Keeping a Fire Extinguisher in your Home
It's the device every home should have but hopefully should never have to use: a fire extinguisher is an important home safety device, and no fire safety plan is complete without one.
When you go to the hardware store to purchase your fire extinguisher, you'll find a variety of extinguishers designed to deal with different situations. Knowing what you'll encounter will help you determine what types are best for your home.
Top of the Class Fire extinguishers are sorted into classes based on the type of fire they're designed to extinguish, and each class uses a different type of agent to extinguish the fire. Here are the classes you can expect to see:
Class A is designed for fires involving wood, paper, or plastics. If your favorite scented candle fell onto the book you'd just put down, you'll need Class A.
Class B is for oils, gasoline, or propane. You'll want this type of extinguisher for grease fires in the kitchen or for most fires around the garage.
Class C is for electrical fires. If your home has older wiring or if you're having electrical work done on your home, get a Class C fire extinguisher.
You may also see Class K fire extinguishers, which are designed especially for professional kitchens and can cope with big grease fires.
Several manufacturers make fire extinguishers for multiple types of fires and may have A-B-C on their labels to indicate this. If you see a number before the A or B, this shows how effective the extinguisher is against each type of fire. Higher numbers mean greater effectiveness against that type of fire.
Weight Matters Size matters when it comes to fire extinguishers. Fire extinguishers range from 2 to 10 pounds, and more isn't always better. You want a device large enough to be effective but small enough to store conveniently nearby. You may want a few extinguishers in different sizes depending on how much time you spend in an area and the number of combustible items in that area. You may need a bigger device in the garage, whereas a mid-sized one would be better in the kitchen to deal with sudden grease fires.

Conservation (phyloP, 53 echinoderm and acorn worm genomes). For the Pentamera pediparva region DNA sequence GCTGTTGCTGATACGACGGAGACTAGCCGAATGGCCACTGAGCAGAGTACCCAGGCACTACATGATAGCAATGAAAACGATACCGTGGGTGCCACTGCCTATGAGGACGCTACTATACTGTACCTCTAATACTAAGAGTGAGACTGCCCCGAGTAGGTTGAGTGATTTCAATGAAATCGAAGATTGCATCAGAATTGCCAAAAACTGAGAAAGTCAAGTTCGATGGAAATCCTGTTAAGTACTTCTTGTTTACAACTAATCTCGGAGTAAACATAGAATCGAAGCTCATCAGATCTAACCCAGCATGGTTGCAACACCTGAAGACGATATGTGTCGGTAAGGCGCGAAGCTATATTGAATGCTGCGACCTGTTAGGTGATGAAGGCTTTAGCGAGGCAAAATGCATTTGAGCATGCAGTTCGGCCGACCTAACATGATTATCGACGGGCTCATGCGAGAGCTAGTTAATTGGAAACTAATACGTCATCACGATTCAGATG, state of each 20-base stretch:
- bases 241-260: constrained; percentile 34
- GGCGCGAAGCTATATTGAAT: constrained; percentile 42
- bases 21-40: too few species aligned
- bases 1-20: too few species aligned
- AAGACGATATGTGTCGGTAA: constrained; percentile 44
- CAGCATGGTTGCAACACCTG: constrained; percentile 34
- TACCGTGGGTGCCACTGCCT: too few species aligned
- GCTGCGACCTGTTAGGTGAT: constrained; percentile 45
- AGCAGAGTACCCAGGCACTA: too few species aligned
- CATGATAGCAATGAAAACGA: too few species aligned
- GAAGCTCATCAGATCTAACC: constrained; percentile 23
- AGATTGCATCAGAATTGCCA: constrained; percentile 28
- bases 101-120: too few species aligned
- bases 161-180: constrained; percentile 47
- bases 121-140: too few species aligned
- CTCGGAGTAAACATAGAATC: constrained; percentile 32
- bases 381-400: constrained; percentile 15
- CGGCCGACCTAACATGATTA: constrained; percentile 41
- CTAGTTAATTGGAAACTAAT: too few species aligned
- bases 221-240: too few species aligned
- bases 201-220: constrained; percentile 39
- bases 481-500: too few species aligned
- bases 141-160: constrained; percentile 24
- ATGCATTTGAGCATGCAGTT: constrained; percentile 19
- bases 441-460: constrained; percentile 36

This Is A Drill Familiarize yourself with how your fire extinguishers work before you use them. Most will use the P.A.S.S. method: Pull the pin, Aim the nozzle at the base of the fire, Squeeze the handle at the top of the extinguisher, and Sweep the device side to side. Keep your fire extinguishers in a place where you can access them easily, and remind yourself of their location several times a year. A good time to remind yourself is when you check your smoke alarm batteries or test a hard-wired smoke alarm system for a more complete fire safety check.
Charging Ahead A fire extinguisher is a pressurized device, and nothing can maintain pressure forever. If your extinguisher has been used or is more than a few years old, your local fire department can direct you where you can have it recharged. Fire extinguishers can also corrode or be damaged otherwise. If this happens, replace the device quickly.
While improvised remedies can extinguish some house fires, without a tested and certified way to get fires under control, you could inadvertently turn a small home accident into a serious emergency. Of course, fire extinguishers are not meant to suppress large fires, and if you're unsure, the safest thing to do is exit your house. But obtaining and maintaining the right fire extinguishers will still help keep your home and your family safe.
Article Submitted by Kathleen Weyand, Coldwell Banker Bain